My friend, Anne, is going to Disney with her sister later this month to run a half-marathon. She decided that they needed special outfits to wear and asked me to help. It's been a very long time since I made a garment but it's like riding a bicycle, it all comes back to you. Fortunately I had a period of time when I was really into swimwear and I remembered most of the tips.
She found a Jalie pattern for the skort and found these great Mickey and Minnie fabrics at FunkiFabrics in the UK. She came over Tuesday afternoon and we hoped to get one skirt made and 2 cut out. Instead we finished all three! We started with the Mickey skirt to do a test run of the process and see if the fit was true (it was). Then we made the other 2 assembly like fashion with a mismatch-of-parts mistake that I made about half way through. We didn't make the shorts so that shortened the process a lot. I think they plan to wear leggings underneath. They turned out really cute and the fabric is very high quality. They will look great at the Disney run.
I also unmolded the soap. It's stacked on a shelf in the basement for a few weeks of curing.
This photo shows how much a bar of soap shrinks during the curing process, Basically all of the water evaporates. Since I sell my soap by weight it's important to wait until this process is done! You can use uncured soap but it will dissolve faster than a cured bar because it's quite soft.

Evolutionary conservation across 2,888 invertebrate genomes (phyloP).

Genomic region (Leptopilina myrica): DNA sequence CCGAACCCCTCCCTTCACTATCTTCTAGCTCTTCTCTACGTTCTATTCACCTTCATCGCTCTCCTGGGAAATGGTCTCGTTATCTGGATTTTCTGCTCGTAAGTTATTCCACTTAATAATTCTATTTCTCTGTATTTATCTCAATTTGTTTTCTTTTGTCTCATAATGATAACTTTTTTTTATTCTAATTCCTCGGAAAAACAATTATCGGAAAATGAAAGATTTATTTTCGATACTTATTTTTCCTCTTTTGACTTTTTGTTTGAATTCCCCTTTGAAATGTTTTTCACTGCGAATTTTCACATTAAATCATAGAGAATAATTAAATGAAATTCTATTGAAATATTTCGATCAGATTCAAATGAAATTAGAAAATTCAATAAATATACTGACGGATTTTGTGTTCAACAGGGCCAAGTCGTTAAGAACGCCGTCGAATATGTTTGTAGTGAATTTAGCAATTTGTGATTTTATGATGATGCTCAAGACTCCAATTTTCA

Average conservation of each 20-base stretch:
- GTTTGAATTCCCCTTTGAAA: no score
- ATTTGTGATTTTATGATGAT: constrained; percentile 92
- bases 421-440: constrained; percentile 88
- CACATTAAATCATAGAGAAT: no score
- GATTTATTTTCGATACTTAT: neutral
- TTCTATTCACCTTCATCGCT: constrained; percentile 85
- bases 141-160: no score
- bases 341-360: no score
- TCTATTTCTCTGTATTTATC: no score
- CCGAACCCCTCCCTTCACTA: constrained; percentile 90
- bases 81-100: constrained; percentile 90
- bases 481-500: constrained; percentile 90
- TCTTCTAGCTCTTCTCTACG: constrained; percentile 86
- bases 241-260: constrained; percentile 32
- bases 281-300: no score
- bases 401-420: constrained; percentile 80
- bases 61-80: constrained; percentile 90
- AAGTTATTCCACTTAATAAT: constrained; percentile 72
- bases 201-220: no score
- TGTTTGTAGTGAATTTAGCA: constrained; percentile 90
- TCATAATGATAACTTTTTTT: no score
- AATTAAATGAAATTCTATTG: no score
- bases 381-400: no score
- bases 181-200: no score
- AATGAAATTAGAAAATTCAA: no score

I was about to have a clean crisis here because I was running out of soap. Making soap was yet another task on the list of things I wanted to do the week after Christmas. I finally got to it yesterday.
If you are interested in making your own soap I have instructions here.
When I started making soap for myself I'd make about 2 lbs. in a batch and I'd make a few batches at a time. Over time people have asked for it and while I don't actively advertise it, I do sell some. My soap is fragrance-free so that appeals to the allergic types, like me. One day when I was making soap I realized that I could easily double or triple the batches so now I make double batches. My bowls aren't big enough for triple batches. I have several recipes only because I like making different things but when I'm in the shower I couldn't tell you which soap I'm using. I make my recipes to have certain properties of cleanliness, creaminess, hardness, conditioning and bubbles so they are really all about the same.